Common Pitfalls in Estate Planning

Many people think of estate planning as a one-time transaction – a thing to check off their responsiblility list. However, estate plans really work best if they are flexible and maintained on a regular basis. Without such maintenance and flexibility, there is a risk that a portion of the estate plan will fail and that a court will need to intervene. Typically, we see the following scenarios:

1.     Failing to change, review, or update beneficiary designations.  Failure to check that the beneficiaries designated on assets such as life insurance, bank accounts, retirement accounts, etc. are legal and correct.  Many times people’s family relationships will change without making appropriate changes to their beneficiary designation, leading to assets being gifted to the wrong person.

2.     Failing to protect beneficiaries.  If loved ones are not the best of money managers, there are measures that can be taken to ensure that a received inheritance is not squandered and is protected from creditors.  Statistics show that no matter how large the inheritance, the average beneficiary will have spent it within 18 months.  Beneficiaries are commonly under pressure to make loans or gifts causing more strain.  Talk with a competent estate planner about trusts that can protect your assets.

3.     Not planning for retirement plans or IRAs.  There are particular tax penalties that can be incurred depending on what planning is done, some of which are excessive, all of which can be prevented, mitigated, or otherwise planned for.  Make sure your estate plan accounts for your retirement plans or IRAs.

4.     Not planning for heirlooms or items with sentimental value.  It is worth the time to make some specific gifts or instructions as to how such items are to be dealt with in one’s estate plan to avoid family fighting or strife of any kind.

5.     Not planning for your own disability.  If you should become incapacitated or severely limited in your activities, it is important to have someone designated to act on your behalf or otherwise provide instructions for your care through instruments such as a power of attorney, living will, or advanced directive.  You may also choose to nominate a guardian and conservator for you as part of your estate plan should such a person become necessary.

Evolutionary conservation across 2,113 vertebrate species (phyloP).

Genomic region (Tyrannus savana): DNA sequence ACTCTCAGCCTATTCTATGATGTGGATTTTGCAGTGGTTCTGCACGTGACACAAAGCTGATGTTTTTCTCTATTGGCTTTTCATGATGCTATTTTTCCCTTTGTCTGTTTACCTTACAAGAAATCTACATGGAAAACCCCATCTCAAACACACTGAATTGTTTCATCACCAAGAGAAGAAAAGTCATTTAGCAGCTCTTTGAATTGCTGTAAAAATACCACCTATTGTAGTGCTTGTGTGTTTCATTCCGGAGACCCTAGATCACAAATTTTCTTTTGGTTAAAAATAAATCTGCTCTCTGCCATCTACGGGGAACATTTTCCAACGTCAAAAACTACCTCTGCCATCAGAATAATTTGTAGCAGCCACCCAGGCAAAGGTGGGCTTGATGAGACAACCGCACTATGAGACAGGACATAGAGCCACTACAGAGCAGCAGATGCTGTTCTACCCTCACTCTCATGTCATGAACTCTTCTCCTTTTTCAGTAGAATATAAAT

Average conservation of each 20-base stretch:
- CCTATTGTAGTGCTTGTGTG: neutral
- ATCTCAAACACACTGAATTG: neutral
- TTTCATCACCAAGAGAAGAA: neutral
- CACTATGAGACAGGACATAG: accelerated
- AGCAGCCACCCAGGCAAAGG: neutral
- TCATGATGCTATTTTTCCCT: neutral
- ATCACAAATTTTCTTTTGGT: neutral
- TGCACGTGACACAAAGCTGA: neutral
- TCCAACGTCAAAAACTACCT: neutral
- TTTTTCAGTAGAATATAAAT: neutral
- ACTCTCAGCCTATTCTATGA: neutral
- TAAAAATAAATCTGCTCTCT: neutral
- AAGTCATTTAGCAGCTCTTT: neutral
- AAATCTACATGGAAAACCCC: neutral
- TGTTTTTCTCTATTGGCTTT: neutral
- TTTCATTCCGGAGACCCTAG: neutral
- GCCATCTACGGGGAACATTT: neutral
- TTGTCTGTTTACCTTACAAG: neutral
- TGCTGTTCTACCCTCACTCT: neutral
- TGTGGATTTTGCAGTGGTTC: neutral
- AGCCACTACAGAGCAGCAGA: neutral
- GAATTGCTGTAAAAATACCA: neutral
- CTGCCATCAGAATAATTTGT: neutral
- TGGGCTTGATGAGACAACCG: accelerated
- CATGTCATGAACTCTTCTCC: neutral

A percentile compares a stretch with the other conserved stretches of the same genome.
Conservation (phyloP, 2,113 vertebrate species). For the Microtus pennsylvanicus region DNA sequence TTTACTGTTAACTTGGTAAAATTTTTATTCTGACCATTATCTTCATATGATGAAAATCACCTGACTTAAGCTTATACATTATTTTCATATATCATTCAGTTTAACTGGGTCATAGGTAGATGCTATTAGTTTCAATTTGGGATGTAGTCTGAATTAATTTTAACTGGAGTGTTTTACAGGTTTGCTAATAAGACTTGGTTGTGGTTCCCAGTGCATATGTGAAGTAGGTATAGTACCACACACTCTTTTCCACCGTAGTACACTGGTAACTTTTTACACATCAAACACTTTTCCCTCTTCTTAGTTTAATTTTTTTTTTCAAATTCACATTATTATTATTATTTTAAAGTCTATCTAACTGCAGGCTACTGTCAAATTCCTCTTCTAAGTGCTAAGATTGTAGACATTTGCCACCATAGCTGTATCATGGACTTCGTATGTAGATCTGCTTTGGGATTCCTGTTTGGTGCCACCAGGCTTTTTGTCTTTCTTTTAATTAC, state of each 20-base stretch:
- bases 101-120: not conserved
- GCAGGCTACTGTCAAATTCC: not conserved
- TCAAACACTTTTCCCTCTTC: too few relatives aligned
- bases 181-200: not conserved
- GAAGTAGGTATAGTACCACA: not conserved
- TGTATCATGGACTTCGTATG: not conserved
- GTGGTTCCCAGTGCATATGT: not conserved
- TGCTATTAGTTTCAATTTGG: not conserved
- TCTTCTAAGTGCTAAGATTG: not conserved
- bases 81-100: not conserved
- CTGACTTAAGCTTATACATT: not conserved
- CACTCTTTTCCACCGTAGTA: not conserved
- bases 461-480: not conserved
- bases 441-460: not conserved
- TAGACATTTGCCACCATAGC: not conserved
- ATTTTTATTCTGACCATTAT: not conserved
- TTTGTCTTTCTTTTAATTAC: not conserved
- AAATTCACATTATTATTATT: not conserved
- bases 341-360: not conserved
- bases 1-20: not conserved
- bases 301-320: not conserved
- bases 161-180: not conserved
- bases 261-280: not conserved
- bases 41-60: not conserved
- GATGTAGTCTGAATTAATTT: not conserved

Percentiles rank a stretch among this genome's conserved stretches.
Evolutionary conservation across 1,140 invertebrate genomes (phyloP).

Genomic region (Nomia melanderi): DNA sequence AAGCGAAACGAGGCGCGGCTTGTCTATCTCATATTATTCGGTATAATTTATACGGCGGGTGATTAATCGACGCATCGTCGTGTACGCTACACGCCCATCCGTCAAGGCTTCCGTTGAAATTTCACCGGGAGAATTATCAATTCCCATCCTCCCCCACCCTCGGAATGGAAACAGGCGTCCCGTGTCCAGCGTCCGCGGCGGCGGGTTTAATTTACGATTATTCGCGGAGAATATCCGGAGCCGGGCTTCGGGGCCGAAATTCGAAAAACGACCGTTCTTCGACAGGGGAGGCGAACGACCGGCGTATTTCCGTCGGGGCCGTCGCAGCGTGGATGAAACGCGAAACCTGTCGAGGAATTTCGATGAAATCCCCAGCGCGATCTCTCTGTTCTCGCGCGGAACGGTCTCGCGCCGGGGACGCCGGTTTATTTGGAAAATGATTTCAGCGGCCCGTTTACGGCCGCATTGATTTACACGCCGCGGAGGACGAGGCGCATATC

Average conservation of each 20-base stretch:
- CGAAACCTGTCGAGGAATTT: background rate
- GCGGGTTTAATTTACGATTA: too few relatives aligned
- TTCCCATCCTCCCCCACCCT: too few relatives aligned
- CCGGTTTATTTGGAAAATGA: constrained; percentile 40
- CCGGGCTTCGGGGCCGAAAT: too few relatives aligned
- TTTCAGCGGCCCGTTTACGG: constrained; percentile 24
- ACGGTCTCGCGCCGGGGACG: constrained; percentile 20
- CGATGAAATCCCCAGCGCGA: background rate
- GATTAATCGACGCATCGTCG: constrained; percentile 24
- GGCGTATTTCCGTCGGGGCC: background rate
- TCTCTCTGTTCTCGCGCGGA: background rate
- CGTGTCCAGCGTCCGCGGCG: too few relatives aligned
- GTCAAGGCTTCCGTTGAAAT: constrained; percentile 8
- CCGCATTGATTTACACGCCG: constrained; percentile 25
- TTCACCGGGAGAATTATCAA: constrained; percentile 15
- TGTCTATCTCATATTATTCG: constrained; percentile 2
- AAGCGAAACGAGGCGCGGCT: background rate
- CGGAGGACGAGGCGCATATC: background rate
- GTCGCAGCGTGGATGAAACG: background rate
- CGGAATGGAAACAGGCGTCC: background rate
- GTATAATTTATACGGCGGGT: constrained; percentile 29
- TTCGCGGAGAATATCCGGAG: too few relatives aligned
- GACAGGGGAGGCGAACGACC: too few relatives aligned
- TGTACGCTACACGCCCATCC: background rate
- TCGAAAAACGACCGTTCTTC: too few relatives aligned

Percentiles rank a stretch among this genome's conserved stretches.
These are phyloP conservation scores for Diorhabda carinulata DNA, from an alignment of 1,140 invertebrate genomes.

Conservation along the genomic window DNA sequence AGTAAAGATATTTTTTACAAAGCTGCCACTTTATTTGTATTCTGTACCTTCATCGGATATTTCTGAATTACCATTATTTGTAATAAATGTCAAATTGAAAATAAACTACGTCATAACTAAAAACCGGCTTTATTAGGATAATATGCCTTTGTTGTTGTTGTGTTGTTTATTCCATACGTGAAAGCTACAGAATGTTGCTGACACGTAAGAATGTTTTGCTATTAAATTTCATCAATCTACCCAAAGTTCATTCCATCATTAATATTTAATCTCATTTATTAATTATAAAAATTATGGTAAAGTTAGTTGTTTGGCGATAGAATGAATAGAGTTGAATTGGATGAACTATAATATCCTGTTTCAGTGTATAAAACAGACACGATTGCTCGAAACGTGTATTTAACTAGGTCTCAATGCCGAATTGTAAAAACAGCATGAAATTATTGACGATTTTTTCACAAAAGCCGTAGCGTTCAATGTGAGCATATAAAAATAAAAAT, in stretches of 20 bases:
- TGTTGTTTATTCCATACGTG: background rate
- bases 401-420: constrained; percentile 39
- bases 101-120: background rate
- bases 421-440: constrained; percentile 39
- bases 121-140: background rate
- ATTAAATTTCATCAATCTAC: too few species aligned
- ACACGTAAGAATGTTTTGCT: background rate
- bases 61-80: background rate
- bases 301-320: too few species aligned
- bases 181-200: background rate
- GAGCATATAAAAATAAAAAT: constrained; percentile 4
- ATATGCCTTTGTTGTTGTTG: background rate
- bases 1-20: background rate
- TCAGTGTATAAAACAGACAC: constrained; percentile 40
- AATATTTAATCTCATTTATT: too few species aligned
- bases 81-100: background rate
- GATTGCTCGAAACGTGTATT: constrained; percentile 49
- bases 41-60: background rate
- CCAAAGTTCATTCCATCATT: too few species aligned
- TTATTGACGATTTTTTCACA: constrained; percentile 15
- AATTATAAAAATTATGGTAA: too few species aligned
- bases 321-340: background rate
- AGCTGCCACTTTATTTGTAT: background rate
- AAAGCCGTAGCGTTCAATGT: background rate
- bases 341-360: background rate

6.     Not planning for future healthcare costs.  Many individuals seek to retire with sufficient means to maintain their standard of living at retirement for as long as possible.  However, advanced medical care such as that provided in a nursing home can cost anywhere from $4,000 to $10,000 per month.  There are solutions within your estate planning that can prepare you to meet that potential burden.

7.     Putting property in joint tenancy with your children.  While occasionally convenient for various reasons, this can subject children to avoidable income taxes upon the sale of such a piece of property and provides no protection against creditors.

8.     Putting property in joint tenancy with your spouse.  This option may cause the surviving spouse to lose or waste their unified credit exemption amount which will in turn lead to unnecessary estate tax.

9.     Self-planning.  While certainly better than doing nothing, simply filling out a form or using an online service is insufficient for most people’s needs because it does not account for so many factors that can affect heirs and inheritance.  Few do-it-yourself estate planning documents account for life insurance, real estate, retirement plans, probate, etc.

10.  Doing nothing.  If you fail to plan, you plan to fail.  All of the above pitfalls are complicated by doing nothing.  If you fail to make an estate plan, the law provides one for you which may or may not have anything in common with your desires, may be costly, time-consuming, and wasteful.  Care for your family now by planning today. [/expand]